Colorado National Monument preserves a picturesque region of Colorado’s plateau and canyon country that is less frequently visited than other Colorado national parks. Dramatic red rock monoliths, sheer rock walls, and sweeping canyon vistas characterize the park. Historic Rim Rock Drive winds along 23 miles of breathtaking panoramic views and numerous overlooks, where trails lead across mesa tops to spectacular overlooks or into backcountry canyons. The monument encompasses some 20,500 acres, much of which has been recommended to Congress for designation as wilderness. At an average elevation of 6,000 feet at the rim, the climate is relatively mild but can change rapidly to snow in the winter or thunderstorms in the summer. Picnicking and camping are available in the park.
Wow, what a great drive.” Thats what everybody says on their first trip over The Colorado National Monument.
This is canyon country, big, bold and rugged, but magnificently beautiful. Huge towers of red sandstone standing in a picturesque canyon frame a panoramic view of Grand Junction and the Grand Valley.
West Central Colorado, near the towns of Fruita and Grand Junction and close to the Utah border
5,787 feet at the Visitor Center and 6,640 feet at the high point on Rim Rock Drive; valley floor of the monument is over 4,500 feet
Monument open all year; spring and fall are great seasons to visit
VISITOR CENTER: (970)858-3617; open all year except Christmas Day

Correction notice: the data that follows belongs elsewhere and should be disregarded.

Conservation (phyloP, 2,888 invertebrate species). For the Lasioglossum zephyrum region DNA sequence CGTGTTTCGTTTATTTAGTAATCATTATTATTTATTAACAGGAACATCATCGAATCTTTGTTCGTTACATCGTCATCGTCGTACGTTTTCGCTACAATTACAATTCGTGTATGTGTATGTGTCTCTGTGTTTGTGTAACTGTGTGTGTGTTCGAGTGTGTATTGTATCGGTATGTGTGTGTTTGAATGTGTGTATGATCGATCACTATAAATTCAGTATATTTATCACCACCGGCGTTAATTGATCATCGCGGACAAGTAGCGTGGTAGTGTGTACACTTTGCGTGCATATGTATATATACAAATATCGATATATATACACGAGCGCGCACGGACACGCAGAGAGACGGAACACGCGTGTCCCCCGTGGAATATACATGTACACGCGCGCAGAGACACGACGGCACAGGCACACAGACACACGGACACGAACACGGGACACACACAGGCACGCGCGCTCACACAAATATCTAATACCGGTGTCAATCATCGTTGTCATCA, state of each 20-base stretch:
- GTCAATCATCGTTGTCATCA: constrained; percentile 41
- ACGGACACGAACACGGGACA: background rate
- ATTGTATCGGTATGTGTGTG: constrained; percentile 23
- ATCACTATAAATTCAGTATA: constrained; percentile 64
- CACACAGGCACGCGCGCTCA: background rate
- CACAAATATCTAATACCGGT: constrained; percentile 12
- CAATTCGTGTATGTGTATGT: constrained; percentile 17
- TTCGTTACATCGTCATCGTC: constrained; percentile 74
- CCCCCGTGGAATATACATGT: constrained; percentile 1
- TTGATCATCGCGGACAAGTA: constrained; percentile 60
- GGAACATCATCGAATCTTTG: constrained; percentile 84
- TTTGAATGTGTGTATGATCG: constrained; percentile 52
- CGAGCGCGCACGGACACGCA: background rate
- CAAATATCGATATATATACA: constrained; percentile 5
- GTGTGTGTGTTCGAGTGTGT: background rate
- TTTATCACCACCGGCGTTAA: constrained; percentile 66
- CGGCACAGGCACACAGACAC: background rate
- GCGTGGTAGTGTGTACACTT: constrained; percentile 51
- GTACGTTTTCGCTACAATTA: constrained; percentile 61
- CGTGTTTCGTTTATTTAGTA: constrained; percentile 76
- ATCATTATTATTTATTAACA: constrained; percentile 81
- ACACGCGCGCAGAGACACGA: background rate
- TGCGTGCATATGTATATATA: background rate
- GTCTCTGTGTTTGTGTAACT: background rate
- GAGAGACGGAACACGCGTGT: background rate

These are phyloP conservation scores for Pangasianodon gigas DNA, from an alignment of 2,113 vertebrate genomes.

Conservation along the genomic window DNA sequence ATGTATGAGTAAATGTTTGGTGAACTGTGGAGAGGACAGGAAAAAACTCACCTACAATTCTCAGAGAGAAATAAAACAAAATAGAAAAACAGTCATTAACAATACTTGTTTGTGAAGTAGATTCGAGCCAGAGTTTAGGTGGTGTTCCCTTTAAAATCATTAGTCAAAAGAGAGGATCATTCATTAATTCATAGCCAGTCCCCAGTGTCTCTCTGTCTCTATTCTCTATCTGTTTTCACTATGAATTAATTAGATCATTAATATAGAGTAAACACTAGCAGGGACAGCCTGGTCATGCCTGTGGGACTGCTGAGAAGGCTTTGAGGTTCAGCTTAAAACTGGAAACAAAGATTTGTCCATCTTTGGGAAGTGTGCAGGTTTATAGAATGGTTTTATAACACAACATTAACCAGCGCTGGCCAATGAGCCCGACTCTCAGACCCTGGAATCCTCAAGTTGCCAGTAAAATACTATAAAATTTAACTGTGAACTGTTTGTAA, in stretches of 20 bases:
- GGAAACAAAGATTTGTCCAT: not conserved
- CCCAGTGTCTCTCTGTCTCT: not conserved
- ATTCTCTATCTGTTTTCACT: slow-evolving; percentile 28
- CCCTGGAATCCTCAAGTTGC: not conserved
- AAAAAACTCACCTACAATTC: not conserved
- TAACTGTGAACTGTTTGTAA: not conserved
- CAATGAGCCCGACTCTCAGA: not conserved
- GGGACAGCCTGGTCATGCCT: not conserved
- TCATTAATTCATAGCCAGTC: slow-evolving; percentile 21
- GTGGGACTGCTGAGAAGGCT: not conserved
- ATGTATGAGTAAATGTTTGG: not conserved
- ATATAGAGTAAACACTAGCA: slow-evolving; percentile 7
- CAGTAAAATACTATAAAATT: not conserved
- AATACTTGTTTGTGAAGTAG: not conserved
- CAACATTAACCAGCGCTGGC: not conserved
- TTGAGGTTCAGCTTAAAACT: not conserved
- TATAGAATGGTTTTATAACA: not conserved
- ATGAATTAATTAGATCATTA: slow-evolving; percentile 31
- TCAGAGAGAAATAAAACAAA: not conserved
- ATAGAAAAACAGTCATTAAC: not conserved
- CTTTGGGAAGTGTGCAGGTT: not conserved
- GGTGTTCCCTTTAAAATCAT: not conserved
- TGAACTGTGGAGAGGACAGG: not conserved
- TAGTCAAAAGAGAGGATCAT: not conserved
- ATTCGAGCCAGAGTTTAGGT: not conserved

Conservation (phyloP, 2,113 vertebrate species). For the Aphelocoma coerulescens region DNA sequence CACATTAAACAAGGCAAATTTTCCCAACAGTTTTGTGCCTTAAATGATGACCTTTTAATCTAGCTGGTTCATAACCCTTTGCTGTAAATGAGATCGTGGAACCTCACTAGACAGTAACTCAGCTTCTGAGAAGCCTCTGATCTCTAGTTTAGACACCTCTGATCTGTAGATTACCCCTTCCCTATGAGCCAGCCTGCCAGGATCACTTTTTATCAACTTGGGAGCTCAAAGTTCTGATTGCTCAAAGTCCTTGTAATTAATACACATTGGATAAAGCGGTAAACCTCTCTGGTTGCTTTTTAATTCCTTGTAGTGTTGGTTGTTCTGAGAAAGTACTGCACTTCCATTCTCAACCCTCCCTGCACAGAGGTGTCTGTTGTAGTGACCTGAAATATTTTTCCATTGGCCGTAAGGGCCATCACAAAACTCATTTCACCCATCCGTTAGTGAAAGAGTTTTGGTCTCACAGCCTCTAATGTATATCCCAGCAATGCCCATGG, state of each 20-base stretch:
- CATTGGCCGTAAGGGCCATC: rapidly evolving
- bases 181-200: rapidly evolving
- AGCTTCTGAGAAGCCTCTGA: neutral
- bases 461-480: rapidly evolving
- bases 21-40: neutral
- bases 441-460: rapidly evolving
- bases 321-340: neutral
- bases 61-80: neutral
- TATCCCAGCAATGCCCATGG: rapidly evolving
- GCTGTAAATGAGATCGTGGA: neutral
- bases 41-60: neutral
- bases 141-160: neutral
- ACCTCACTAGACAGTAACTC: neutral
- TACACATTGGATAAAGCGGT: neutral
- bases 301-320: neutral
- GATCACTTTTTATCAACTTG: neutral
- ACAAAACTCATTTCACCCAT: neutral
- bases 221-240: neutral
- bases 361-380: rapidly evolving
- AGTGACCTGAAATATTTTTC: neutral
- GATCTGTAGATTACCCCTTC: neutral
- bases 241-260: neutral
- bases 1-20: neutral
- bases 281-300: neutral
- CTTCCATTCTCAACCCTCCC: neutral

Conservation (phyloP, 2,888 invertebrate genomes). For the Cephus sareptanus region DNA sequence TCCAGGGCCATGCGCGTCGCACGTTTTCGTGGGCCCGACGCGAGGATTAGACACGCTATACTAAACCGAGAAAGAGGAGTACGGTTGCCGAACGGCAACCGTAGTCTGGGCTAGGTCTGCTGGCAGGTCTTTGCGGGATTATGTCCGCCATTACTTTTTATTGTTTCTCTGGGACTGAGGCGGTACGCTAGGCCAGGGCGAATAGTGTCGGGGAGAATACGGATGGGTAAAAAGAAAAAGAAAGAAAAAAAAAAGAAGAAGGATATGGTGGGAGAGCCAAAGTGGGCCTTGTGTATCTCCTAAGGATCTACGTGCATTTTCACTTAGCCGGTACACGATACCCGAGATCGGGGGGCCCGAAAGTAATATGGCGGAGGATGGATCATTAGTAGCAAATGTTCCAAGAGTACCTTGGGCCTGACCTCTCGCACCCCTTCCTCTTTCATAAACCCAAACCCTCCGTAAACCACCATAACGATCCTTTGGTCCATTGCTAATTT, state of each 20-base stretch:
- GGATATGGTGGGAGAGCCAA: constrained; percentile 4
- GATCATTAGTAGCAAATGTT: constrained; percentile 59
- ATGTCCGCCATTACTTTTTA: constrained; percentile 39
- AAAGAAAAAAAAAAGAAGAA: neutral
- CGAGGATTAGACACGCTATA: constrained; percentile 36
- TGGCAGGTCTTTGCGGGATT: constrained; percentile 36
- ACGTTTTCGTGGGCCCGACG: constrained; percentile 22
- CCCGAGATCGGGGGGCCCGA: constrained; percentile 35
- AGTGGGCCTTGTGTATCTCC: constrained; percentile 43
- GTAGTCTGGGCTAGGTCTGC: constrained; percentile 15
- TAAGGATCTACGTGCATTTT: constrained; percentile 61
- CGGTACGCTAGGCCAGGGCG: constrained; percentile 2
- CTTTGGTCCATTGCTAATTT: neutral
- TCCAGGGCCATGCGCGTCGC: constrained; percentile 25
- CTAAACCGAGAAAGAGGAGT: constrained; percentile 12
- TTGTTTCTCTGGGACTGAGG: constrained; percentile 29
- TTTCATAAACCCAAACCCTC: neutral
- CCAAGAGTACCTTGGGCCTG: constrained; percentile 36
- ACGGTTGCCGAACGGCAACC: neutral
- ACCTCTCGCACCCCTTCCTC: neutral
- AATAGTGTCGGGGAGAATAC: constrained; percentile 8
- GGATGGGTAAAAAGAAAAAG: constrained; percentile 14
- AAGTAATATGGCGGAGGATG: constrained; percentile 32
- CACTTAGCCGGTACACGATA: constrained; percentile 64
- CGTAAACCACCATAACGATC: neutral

VISITING THE PARK
A minimum visit of about a half day should include at least a short stop at the Visitor Center and a drive on the Rim Rock Road to enjoy its many scenic overlooks. If you have more time, spend two hours or so hiking the Canyon Rim and Alcove Nature trails starting at the Visitor Center. For those staying more than a day, there are many developed and backcountry trails that will satisfy almost anyone with an interest in rugged scenery, geology, plants, and animals.
The Colorado National Monument is not a big park. Your can drive over the monument in an hour, if you wish. Just 15 Minutes from downtown Grand Junction, it is a land of incredible natural wonders.
Colorado National Monument towers over the Grand valley. It is one of the first things you see from any place in Grand Junction or Fruita. And yet it remains relationally unknown outside of Western Colorado. The Monument is one of our overlooked jewels.